Thus, Turkey has avoided any tension with the Taliban regarding its forces there, especially since a number of the latter's leaders' statements affirmed that its position is general and principled towards the foreign presence in the country, and is not directed exclusively at Turkey, with which they want good relations.

It is noteworthy that the decision to withdraw came in light of statements from both sides about the desire for a fruitful dialogue and the maintenance of relations in the future for the benefit of both sides and the two countries. Perhaps the goal was not to undermine the foundations of dialogue by avoiding this obstacle.

No explicit confession

Ankara has previously expressed, through its Foreign Minister Mevlut Cavusoglu, its awareness of the radical changes in the Afghan scene, which directly affect the possibility of its forces staying there.

She also praised some of the Taliban's statements after taking control of the country, especially those related to rights and freedoms, and confirming their change of approach from the previous one, on the tongues of several officials.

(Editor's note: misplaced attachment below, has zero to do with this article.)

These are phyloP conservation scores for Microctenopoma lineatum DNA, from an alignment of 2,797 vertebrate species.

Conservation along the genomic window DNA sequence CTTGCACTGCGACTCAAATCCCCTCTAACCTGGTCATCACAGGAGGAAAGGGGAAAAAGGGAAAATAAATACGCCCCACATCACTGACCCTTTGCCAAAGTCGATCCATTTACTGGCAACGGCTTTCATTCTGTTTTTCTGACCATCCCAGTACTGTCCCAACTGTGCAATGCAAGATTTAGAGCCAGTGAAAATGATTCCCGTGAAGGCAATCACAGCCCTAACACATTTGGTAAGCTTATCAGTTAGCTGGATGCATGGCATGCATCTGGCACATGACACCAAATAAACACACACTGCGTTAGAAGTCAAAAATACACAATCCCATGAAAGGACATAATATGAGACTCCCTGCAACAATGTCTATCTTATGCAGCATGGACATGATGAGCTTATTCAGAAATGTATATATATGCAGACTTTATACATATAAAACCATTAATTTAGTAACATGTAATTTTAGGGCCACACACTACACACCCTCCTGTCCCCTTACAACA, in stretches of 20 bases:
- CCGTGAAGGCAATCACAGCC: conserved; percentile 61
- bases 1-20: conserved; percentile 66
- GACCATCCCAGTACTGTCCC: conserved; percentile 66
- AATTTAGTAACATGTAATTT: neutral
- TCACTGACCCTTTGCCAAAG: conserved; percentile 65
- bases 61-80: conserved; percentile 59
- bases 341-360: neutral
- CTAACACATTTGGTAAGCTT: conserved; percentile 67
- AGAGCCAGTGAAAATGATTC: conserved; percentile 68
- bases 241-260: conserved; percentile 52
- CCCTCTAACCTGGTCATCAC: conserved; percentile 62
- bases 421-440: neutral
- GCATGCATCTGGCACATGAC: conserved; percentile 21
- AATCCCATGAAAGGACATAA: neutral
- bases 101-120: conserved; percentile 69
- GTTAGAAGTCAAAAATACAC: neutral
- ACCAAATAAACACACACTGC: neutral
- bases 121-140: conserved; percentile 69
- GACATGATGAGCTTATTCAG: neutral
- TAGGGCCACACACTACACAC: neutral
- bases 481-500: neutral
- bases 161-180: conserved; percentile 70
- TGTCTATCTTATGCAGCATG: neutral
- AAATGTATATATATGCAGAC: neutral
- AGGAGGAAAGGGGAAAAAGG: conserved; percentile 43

But she also has always associated this praise with her desire to "see these statements embodied in politics and on the ground," which refers to the "cautious optimism" with which Ankara approaches the Taliban, according to Erdogan.

Turkey is therefore dealing with the new reality, and the Taliban movement is an important part, and perhaps the most important of it, but it did not intend to directly and explicitly recognize it and its control over the country.

When asked if his country would recognize the Taliban, the Turkish foreign minister replied, "We must first see how the government will be formed."

In analyzing the background of this delay or “cautious optimism”, the following main reasons can be observed:

The first is Ankara’s desire to be in harmony with the position of the international community, especially NATO, towards the Taliban, and not to be alone in recognizing it, especially since it was a major part of the NATO forces and contributed to its mission in Afghanistan, and today its forces leave with the rest of the forces.